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Join author and civil rights historian Raymond Arsenault as he discusses his highly acclaimed biography of tennis great Arthur Ashe.

Ashe’s premature death in 1993 at the age of forty-nine was a shock to many, especially to those who hadn’t even known his health was failing. At Ashe’s funeral, Rev. Jesse Jackson spoke of Ashe’s profound influence. He said Ashe was a man who “knocked down walls and built bridges.” “Most athletes limit themselves to achievements and contributions within the lines, but Arthur found greatness beyond the lines,” as “he turned anger into energy and stumbling blocks into steppingstones.”

In this masterful biography, Arsenault shows how Ashe built those steppingstones, paving the way for other athletes, leaders, and activists and leaving behind a legacy of dignity, integrity, and active citizenship.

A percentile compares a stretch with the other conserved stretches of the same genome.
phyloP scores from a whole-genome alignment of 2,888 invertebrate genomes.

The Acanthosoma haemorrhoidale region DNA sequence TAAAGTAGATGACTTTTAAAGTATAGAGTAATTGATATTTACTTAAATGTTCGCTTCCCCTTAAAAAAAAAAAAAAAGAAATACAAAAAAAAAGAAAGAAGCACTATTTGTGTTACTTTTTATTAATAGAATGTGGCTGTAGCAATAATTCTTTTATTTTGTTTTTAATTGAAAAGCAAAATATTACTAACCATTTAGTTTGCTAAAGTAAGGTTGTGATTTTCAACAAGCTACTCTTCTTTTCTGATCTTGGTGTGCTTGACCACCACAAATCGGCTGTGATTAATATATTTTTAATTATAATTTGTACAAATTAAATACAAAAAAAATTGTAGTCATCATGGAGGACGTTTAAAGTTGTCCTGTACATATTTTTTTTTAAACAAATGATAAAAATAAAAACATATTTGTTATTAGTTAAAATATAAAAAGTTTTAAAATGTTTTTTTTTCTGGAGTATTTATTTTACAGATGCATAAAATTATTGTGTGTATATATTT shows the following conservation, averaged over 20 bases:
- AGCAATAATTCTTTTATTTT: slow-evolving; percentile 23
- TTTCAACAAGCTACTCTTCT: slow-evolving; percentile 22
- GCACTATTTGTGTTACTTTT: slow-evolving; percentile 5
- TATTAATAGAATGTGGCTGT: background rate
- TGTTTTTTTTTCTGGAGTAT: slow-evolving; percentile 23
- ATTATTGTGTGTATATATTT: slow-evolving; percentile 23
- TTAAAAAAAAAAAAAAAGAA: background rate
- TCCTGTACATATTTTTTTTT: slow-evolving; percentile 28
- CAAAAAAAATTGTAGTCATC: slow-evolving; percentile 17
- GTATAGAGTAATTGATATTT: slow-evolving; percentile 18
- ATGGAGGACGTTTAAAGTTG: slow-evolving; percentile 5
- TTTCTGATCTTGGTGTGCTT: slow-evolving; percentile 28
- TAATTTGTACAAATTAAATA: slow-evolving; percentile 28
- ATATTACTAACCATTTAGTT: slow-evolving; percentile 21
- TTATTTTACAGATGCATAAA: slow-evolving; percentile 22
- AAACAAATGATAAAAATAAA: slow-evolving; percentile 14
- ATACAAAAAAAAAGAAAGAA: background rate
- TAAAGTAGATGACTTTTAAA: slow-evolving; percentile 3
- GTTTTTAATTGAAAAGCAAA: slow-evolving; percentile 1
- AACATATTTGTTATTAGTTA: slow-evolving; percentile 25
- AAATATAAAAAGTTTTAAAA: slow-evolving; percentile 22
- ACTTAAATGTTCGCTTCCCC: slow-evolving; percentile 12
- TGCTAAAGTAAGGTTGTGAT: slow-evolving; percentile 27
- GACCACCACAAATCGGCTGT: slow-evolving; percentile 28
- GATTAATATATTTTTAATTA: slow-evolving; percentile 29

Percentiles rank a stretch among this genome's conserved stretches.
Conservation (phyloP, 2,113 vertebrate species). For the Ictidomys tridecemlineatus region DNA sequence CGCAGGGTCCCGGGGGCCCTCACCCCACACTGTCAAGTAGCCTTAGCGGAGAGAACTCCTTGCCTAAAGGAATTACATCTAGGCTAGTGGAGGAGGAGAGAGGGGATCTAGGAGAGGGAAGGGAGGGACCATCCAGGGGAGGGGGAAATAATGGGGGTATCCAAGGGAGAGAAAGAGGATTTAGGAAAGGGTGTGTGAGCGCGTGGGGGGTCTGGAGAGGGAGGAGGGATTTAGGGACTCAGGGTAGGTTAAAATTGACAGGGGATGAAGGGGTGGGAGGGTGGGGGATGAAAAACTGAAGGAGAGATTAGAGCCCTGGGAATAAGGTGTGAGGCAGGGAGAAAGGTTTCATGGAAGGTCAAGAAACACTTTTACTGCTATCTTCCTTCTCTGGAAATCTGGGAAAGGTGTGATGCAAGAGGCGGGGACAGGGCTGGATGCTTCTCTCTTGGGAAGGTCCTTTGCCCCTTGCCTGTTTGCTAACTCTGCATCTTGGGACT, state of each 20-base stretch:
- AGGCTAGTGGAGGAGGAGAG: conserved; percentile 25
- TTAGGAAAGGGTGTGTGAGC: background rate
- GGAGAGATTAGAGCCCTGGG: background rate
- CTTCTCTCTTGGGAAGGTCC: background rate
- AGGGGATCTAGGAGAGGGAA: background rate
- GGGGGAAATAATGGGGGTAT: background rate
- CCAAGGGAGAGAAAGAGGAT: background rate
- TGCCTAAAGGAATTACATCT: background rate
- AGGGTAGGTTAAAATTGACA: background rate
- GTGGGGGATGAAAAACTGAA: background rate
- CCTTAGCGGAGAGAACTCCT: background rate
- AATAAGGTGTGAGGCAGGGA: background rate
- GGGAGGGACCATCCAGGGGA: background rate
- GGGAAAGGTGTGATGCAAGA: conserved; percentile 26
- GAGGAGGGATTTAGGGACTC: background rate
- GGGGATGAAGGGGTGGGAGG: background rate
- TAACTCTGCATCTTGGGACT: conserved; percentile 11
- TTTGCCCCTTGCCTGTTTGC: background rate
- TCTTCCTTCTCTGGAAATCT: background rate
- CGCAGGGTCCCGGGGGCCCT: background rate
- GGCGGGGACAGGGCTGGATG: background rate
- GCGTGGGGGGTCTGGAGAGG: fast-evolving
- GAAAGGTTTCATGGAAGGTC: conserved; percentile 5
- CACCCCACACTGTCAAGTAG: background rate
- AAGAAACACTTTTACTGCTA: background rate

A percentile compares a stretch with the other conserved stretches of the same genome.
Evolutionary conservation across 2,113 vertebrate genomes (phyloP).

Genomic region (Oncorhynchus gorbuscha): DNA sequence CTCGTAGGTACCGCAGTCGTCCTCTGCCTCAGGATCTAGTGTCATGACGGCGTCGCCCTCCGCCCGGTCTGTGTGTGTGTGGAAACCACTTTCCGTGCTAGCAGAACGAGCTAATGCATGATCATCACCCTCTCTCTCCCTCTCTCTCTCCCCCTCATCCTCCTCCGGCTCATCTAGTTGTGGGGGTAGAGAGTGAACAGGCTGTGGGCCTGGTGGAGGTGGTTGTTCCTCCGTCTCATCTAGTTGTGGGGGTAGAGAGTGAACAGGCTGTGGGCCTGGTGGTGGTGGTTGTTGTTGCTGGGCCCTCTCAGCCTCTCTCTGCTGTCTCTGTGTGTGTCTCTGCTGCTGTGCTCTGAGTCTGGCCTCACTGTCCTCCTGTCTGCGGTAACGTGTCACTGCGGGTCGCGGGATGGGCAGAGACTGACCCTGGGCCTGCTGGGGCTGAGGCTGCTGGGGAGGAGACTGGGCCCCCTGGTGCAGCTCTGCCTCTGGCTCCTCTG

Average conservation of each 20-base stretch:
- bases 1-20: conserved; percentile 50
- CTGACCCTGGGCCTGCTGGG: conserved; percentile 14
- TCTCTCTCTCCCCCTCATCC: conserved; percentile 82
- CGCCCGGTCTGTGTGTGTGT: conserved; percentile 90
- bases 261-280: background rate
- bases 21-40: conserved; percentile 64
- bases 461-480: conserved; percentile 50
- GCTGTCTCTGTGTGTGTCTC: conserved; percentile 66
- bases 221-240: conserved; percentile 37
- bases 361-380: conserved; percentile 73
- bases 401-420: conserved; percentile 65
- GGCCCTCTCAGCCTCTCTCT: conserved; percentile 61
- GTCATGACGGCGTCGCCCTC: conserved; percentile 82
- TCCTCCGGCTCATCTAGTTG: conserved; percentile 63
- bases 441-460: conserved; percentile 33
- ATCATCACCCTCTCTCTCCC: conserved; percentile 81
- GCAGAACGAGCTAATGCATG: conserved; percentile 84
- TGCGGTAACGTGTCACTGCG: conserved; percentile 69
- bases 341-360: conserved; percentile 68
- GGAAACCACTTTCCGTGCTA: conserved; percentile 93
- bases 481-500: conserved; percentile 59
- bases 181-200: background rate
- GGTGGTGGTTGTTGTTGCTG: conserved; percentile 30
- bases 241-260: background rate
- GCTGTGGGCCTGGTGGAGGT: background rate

Raymond Arsenault is the John Hope Franklin Professor of Southern History at the University of South Florida, St. Petersburg. One of the nation’s leading civil rights historians, he is the author of several acclaimed and prize-winning books, including Freedom Riders: 1961 and the Struggle for Racial Justice and The Sound of Freedom: Marian Anderson, the Lincoln Memorial, and the Concert That Awakened America.

6 pm reception/6:30 pm program

FREE and open to the public. Registration required.


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